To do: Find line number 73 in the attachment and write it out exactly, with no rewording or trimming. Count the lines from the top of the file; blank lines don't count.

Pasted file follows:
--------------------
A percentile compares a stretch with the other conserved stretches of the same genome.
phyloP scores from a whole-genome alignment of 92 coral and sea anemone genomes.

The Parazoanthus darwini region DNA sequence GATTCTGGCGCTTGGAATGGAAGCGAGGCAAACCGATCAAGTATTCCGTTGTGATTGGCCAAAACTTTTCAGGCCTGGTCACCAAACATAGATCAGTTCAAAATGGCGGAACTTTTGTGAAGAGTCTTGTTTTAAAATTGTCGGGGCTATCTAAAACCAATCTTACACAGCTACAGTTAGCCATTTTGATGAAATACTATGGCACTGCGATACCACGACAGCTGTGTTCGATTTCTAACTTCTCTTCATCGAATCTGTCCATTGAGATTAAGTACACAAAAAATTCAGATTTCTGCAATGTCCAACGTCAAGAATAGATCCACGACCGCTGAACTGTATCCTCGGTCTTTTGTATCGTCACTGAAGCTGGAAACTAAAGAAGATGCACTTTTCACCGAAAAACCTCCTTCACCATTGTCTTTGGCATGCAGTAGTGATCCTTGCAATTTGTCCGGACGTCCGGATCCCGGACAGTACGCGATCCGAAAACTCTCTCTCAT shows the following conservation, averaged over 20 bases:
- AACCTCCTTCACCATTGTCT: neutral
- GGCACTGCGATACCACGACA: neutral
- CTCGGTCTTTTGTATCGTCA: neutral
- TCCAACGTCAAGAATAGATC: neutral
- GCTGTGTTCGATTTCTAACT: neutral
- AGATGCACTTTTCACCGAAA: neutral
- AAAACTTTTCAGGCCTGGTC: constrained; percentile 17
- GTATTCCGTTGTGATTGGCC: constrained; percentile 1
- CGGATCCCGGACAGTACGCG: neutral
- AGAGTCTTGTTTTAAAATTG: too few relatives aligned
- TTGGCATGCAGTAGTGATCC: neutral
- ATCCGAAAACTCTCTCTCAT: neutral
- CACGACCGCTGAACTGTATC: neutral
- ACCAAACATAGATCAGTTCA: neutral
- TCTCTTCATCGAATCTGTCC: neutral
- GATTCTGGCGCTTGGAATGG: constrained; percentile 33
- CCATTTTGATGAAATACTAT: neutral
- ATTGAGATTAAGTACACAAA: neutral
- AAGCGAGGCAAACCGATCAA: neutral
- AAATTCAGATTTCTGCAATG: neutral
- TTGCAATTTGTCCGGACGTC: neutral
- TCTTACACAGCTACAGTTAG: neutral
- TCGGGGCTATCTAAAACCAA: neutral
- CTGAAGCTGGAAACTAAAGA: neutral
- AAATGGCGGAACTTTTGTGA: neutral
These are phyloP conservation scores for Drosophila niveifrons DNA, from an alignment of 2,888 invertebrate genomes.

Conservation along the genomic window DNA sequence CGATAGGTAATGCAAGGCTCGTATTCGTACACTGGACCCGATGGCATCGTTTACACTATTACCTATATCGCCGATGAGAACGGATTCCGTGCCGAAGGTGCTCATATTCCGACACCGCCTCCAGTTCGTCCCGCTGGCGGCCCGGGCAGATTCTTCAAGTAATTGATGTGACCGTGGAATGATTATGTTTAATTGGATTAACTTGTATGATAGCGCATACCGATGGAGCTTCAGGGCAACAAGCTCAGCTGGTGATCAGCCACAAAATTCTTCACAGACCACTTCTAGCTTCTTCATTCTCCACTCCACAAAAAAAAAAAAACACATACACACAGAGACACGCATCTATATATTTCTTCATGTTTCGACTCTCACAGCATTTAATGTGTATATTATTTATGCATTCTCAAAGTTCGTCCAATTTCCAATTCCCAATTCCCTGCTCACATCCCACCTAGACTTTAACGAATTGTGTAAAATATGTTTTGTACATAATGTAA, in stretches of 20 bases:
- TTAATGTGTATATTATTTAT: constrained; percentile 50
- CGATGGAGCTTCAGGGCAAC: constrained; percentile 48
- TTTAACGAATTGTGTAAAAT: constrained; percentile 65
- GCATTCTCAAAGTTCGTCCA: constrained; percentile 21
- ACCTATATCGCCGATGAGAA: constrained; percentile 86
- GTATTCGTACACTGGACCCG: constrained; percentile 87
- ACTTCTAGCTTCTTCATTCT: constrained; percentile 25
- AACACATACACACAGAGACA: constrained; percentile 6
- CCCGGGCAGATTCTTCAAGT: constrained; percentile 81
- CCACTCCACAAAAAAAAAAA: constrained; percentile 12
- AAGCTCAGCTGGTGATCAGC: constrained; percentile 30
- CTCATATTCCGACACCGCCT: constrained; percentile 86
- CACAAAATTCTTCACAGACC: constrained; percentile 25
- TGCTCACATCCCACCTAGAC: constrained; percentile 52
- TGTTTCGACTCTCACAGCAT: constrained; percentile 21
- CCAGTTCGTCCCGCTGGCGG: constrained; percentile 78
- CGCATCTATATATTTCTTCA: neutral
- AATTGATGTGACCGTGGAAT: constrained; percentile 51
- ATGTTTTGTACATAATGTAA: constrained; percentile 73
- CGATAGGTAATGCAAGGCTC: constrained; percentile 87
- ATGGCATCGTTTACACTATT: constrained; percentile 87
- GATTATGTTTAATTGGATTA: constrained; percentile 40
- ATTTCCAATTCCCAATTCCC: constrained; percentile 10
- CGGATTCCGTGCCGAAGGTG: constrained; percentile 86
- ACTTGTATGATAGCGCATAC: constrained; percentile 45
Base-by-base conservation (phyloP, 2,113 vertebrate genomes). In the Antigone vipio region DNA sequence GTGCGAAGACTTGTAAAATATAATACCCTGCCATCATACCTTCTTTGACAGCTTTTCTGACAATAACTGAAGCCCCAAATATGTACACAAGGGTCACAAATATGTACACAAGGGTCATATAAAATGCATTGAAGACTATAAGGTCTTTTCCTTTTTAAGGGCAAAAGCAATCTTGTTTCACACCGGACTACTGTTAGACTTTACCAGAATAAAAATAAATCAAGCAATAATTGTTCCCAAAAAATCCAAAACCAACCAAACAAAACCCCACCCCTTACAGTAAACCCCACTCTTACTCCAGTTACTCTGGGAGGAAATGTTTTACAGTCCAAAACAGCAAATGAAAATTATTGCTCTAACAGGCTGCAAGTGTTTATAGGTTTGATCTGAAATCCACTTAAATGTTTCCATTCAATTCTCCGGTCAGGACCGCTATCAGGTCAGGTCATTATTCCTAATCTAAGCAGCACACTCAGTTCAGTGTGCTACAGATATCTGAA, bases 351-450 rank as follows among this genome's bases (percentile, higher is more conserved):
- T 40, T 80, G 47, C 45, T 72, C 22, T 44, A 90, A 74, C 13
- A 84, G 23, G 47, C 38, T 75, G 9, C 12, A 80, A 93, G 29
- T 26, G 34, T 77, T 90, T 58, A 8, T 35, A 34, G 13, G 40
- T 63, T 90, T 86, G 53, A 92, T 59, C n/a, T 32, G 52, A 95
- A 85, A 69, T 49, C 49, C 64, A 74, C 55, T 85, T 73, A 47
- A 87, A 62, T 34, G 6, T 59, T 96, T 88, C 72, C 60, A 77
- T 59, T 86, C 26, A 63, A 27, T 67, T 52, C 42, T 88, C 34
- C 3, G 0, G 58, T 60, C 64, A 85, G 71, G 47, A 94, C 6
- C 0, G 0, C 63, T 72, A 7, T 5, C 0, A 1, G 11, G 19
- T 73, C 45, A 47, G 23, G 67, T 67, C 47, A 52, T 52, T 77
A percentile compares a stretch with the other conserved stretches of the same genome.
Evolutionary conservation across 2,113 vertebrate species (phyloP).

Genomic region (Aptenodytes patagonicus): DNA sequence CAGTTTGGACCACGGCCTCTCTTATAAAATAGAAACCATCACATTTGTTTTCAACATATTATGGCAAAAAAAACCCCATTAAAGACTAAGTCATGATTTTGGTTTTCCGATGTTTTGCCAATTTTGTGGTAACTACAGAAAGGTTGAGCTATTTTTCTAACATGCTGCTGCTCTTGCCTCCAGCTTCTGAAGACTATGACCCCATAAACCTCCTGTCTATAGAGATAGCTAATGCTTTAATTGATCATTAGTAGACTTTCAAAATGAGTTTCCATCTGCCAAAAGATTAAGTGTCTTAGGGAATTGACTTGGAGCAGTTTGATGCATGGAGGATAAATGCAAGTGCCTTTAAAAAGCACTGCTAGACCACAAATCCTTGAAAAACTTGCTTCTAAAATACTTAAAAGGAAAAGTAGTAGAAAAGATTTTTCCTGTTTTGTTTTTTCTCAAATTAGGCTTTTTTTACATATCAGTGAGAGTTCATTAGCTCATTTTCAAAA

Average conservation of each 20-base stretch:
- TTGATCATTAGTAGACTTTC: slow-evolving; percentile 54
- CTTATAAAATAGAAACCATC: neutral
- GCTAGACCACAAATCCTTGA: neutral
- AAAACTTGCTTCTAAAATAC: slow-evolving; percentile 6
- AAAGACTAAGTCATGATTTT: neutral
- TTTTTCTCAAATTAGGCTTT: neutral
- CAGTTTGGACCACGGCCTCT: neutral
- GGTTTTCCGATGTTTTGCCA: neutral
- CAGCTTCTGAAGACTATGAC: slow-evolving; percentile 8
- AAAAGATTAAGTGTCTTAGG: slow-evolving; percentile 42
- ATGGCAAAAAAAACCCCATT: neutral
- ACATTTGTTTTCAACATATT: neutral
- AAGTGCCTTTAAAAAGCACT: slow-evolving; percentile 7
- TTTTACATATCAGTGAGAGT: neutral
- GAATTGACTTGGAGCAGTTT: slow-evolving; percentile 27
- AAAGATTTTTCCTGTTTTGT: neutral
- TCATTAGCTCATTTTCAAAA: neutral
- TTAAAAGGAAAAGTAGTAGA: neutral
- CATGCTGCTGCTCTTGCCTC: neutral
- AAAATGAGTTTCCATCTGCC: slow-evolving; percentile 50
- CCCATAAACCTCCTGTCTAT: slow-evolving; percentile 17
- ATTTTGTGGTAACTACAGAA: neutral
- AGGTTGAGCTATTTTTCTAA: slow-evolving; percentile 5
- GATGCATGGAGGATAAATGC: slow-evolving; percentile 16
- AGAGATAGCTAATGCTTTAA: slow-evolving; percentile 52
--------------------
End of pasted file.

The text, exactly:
- GCTAGACCACAAATCCTTGA: neutral